Later, he explained the reasons: when you're in the grips of the worst of depression, it's almost impossible to work with someone to treat the causes - the symptoms get in the way. You take anti-depressants to deaden the symptoms, see someone to help fix the causes, and then carefully go off the meds gradually, seeing someone regularly to make sure you're not relapsing.

At least think about it, ok? Every time I hear about someone on long-term anti-depressants I shiver to think that I could still be there too.

I'm so sorry. I recognize the vicious cycle that many females have found themselves in for various reasons. Sadness and/or feelings of unattractiveness chills the desire for sex and it becomes more and more overwhelming and you feel more and more guilty and broken. Sex is now another obligation and the longer you go without it the harder it is to get back up on that horse so to speak.

Don't let sex loom over you anymore. It's not as big or scary as it feels right now. Even though I know you feel like it's a repulsive thing to do right now, once you break that cycle it won't haunt you and the act itself will never be as bad as you're afraid it will be. Let yourself off the hook. Just because there's been a huge build-up doesn't mean you need to feel pressure to perform and to not make mistakes. Your husband sounds awesome and I don't think he's judging you half as harshly as you're judging youself. He's not going to leave you after all you guys have been through after one lousy silly night. Because sex is silly-- but right now it doesn't feel like that.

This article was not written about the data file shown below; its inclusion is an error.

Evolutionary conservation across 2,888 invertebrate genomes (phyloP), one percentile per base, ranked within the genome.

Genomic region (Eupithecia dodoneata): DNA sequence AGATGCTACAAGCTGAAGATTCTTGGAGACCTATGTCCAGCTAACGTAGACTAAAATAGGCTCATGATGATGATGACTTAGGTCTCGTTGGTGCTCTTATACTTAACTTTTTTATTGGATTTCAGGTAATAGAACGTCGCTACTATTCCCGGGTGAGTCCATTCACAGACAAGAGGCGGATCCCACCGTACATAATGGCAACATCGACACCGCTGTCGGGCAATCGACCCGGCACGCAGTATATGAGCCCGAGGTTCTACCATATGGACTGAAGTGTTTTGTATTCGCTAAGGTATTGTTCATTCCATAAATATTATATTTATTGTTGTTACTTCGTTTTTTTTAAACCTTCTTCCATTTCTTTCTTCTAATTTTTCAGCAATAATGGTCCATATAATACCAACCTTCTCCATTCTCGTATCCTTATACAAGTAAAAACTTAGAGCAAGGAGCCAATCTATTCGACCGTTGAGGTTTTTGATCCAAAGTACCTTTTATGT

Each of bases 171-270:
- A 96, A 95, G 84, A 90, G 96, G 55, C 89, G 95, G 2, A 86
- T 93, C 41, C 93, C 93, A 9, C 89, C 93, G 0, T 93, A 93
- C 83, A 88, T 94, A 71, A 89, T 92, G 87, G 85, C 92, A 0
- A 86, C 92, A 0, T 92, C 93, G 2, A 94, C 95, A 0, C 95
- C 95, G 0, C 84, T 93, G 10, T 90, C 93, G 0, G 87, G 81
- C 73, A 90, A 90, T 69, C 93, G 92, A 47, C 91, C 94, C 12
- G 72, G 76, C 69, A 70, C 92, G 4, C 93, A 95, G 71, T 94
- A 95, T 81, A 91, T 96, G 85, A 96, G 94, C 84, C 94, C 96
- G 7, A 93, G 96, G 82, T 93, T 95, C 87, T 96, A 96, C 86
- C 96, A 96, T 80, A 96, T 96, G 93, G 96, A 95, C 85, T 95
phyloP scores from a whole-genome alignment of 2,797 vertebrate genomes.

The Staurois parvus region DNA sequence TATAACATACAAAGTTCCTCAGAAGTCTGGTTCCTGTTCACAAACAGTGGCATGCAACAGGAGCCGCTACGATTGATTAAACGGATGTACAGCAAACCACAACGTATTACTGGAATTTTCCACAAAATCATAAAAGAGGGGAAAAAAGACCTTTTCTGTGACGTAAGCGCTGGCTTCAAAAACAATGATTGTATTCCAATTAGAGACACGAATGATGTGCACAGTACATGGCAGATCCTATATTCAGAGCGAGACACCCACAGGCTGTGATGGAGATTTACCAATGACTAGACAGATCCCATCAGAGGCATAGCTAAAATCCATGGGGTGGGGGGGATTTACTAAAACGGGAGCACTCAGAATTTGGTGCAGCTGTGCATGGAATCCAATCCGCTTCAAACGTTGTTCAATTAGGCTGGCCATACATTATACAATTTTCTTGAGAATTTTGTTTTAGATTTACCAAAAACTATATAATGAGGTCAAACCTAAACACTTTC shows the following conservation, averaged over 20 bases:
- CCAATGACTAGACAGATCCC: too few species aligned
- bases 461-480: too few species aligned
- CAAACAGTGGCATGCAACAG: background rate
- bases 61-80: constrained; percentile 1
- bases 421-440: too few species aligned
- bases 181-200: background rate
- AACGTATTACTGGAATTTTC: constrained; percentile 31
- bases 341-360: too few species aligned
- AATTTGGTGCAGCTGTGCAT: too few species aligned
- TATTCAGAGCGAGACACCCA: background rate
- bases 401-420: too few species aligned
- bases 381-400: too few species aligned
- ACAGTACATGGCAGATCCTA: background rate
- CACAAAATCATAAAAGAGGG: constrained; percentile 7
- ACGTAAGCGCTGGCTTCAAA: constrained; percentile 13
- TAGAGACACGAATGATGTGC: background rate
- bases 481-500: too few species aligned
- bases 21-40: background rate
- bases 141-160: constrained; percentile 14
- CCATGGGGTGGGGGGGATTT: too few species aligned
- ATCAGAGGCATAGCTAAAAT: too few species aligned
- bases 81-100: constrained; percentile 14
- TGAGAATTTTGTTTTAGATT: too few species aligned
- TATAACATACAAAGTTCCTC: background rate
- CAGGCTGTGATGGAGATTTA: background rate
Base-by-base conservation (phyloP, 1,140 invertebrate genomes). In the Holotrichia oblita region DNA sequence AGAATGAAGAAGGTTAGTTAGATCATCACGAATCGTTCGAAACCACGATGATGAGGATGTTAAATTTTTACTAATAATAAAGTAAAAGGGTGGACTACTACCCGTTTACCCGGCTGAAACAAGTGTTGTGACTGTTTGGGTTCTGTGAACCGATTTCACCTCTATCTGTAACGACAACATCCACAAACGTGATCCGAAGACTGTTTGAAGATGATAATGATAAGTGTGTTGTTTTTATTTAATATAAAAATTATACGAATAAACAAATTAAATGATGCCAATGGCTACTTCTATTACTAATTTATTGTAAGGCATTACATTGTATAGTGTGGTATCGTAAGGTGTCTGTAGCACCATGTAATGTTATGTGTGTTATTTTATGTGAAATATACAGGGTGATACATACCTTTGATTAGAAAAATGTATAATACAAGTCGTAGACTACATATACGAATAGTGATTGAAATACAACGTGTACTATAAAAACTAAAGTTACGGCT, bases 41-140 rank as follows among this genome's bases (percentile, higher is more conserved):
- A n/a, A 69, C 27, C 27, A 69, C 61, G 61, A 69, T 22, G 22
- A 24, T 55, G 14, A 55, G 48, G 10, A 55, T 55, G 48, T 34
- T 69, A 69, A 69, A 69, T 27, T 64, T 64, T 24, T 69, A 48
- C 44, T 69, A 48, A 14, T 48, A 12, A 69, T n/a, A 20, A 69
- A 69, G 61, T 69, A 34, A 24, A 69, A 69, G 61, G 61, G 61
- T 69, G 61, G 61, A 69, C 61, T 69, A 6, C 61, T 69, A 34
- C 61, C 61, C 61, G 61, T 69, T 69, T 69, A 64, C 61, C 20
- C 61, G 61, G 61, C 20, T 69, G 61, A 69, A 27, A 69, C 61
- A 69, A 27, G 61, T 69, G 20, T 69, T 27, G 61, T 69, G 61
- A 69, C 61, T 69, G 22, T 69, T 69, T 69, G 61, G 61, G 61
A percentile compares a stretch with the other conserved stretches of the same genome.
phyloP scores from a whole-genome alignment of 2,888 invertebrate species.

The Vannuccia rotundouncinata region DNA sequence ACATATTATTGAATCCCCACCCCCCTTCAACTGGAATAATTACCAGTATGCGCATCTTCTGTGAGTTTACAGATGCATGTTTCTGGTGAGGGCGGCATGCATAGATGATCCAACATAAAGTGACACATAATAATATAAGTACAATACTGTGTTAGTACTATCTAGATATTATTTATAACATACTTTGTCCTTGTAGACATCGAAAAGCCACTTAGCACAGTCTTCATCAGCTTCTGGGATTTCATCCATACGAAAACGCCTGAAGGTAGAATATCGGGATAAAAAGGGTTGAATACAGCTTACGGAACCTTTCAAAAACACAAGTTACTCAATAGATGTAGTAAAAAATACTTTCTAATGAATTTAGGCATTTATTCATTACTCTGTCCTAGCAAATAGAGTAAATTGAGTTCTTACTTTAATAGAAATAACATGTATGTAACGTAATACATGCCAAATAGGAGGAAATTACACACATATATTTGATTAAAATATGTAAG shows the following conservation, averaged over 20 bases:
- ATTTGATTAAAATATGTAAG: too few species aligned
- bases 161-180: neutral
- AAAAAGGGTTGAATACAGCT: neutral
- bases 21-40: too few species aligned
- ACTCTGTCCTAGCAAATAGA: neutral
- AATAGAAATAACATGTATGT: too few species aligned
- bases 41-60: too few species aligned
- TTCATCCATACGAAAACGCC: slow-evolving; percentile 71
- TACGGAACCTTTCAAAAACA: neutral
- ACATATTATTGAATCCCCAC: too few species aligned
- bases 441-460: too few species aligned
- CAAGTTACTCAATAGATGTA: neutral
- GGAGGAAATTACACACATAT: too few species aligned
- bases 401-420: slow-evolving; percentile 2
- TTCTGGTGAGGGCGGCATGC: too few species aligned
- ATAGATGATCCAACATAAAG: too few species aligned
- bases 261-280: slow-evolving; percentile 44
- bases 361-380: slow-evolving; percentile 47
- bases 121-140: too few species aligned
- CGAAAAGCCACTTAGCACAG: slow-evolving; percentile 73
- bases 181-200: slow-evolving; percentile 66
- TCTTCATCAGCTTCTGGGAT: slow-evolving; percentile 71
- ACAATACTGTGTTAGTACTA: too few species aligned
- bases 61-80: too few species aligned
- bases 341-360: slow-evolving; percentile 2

Dan's advice was great. However, I have a feeling that you're never going to be at peace with sex totally off the table. No matter what anyone says (including your husband and Dan) it's going to weight on your mind.

Here's something I really believe will help: just because you're not cool with full-on sex acts right now doesn't mean you can't be a part of your husband's sex life. Do something low-impact but intimate like cuddle and let him maybe touch your boobs while he masturbates (I do this when I'm too sad/weird for sex and it makes me feel very sexy and sometimes actually turned on despite myself) or let him look at your butt while he does it (or whatever he's most excited by). Or maybe take a cute flattering sexy picture that makes you feel good about yourself and text it to him. Bring back that spark so that you can have a little something special in your home life that is as far removed from your tragedy as work is.

It will probably feel awkward, weird, and upsetting to force yourself to take even one of these small steps-- I'm not saying it's easy. But I also know that it will make you feel better and you will feel so much relief. It's so important right now to take a moment to feel sexually attractive instead of feeling like you're broken. Please give yourself that.
Beautiful response Dan. Also, there's loads of research for the benefits of exercise in alleviating depression (not to mention lowering stress levels AND making you feel more attractive which *may* kickstart your sex drive....)